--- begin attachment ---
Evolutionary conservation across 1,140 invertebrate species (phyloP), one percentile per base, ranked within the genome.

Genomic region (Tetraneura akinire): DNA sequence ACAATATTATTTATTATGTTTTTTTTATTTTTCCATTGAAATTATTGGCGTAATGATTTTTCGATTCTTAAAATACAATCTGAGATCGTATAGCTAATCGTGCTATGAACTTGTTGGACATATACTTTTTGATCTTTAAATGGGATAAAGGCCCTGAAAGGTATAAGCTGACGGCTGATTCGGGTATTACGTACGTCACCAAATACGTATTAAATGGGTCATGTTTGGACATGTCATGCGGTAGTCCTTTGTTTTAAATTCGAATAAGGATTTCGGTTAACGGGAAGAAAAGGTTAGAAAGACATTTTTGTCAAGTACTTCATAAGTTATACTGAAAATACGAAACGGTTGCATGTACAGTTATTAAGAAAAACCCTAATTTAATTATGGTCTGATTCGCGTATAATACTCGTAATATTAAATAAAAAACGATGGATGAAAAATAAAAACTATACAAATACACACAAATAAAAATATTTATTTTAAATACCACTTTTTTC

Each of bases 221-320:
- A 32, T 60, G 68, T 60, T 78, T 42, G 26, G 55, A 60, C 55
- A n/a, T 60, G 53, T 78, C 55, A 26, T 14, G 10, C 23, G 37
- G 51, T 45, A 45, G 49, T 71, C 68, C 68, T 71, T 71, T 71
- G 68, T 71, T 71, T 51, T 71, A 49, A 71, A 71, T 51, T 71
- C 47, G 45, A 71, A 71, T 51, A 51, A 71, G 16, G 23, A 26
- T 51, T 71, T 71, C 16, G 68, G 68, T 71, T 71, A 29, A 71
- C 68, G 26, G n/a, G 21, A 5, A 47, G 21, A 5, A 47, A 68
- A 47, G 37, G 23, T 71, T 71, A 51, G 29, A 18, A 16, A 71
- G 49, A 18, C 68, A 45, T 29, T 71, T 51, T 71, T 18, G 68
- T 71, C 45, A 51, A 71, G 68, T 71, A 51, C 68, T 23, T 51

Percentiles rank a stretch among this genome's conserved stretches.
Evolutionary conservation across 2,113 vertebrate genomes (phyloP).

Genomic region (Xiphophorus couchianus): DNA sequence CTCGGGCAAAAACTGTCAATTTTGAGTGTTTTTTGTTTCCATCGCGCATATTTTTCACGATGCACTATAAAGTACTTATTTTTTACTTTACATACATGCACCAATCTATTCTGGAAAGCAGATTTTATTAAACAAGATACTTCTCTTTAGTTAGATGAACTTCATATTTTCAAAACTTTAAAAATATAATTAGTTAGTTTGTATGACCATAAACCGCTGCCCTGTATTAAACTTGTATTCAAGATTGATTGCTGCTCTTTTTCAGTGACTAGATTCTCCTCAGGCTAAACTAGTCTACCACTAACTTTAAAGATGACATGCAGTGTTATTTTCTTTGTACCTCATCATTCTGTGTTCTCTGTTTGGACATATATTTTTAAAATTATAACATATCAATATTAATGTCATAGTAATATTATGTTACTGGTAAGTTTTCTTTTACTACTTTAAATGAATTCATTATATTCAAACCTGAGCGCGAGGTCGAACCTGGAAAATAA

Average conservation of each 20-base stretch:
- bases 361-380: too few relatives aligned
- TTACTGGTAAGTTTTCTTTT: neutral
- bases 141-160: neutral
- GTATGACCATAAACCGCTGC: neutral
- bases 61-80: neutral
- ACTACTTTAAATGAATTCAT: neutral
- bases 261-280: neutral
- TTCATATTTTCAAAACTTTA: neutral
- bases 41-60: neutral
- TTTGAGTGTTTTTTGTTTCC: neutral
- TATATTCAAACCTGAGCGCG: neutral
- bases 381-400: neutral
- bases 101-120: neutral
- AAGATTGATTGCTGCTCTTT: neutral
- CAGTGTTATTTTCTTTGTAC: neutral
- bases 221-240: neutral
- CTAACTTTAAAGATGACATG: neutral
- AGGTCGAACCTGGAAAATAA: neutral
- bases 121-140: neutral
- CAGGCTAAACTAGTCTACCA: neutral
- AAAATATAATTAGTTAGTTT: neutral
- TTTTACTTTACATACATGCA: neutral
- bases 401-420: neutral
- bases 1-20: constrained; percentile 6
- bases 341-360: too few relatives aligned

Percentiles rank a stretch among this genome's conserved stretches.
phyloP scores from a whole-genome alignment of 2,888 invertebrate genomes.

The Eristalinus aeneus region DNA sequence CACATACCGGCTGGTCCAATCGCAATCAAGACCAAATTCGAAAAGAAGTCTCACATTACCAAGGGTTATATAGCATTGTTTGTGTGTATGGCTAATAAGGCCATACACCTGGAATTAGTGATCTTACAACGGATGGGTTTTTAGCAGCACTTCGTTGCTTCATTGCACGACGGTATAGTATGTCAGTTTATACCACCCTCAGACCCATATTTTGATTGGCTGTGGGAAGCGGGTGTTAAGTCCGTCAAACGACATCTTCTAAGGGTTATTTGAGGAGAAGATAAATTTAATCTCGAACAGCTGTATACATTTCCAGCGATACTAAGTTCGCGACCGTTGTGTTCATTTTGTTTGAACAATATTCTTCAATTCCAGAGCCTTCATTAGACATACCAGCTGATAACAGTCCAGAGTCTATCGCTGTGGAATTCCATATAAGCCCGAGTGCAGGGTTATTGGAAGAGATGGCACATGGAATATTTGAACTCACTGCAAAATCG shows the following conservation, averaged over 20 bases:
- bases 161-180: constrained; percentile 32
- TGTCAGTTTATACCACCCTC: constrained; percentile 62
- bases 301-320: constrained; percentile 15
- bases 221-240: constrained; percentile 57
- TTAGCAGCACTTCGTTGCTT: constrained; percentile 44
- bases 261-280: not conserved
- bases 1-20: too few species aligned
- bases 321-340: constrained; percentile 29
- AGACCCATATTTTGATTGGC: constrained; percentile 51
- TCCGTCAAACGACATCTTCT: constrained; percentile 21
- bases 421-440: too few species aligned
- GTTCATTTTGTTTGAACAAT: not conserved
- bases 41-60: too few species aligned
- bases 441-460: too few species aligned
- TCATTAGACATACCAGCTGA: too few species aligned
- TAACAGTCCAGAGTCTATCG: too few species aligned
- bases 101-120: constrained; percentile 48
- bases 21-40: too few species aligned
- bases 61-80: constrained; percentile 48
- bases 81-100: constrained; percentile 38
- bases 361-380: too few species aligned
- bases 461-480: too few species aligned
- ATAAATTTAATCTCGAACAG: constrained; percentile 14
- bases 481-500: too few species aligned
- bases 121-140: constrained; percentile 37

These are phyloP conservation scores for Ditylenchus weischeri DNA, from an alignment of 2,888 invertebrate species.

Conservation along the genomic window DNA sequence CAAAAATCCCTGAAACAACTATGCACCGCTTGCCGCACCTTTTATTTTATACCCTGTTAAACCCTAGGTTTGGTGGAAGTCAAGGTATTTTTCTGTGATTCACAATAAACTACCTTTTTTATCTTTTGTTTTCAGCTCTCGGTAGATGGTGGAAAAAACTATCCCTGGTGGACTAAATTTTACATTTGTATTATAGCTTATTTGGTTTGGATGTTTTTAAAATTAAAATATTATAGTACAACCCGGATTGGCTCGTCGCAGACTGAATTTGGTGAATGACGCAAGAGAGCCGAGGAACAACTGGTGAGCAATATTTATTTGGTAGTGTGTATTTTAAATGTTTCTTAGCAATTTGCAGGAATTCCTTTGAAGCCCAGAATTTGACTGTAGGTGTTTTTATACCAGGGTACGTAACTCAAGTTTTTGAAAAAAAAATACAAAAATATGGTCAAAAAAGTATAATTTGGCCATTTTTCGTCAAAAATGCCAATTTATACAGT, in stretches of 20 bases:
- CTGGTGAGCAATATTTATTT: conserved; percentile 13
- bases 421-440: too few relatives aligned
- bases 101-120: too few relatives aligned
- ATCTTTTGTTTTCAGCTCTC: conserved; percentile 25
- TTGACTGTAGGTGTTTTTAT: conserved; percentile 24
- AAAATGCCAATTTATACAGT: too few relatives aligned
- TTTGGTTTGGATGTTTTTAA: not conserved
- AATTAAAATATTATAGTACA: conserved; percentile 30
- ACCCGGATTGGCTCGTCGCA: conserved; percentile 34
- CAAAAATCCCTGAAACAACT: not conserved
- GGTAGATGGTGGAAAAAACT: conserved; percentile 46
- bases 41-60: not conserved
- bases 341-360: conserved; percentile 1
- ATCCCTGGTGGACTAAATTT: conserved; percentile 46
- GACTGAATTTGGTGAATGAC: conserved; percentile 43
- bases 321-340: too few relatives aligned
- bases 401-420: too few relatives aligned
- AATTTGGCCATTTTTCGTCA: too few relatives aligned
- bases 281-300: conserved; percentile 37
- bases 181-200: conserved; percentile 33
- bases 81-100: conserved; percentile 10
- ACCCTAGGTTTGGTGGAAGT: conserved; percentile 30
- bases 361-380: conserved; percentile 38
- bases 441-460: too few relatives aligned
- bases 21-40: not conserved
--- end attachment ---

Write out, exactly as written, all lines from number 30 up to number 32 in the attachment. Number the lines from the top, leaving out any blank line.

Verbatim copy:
- bases 101-120: neutral
- AAGATTGATTGCTGCTCTTT: neutral
- CAGTGTTATTTTCTTTGTAC: neutral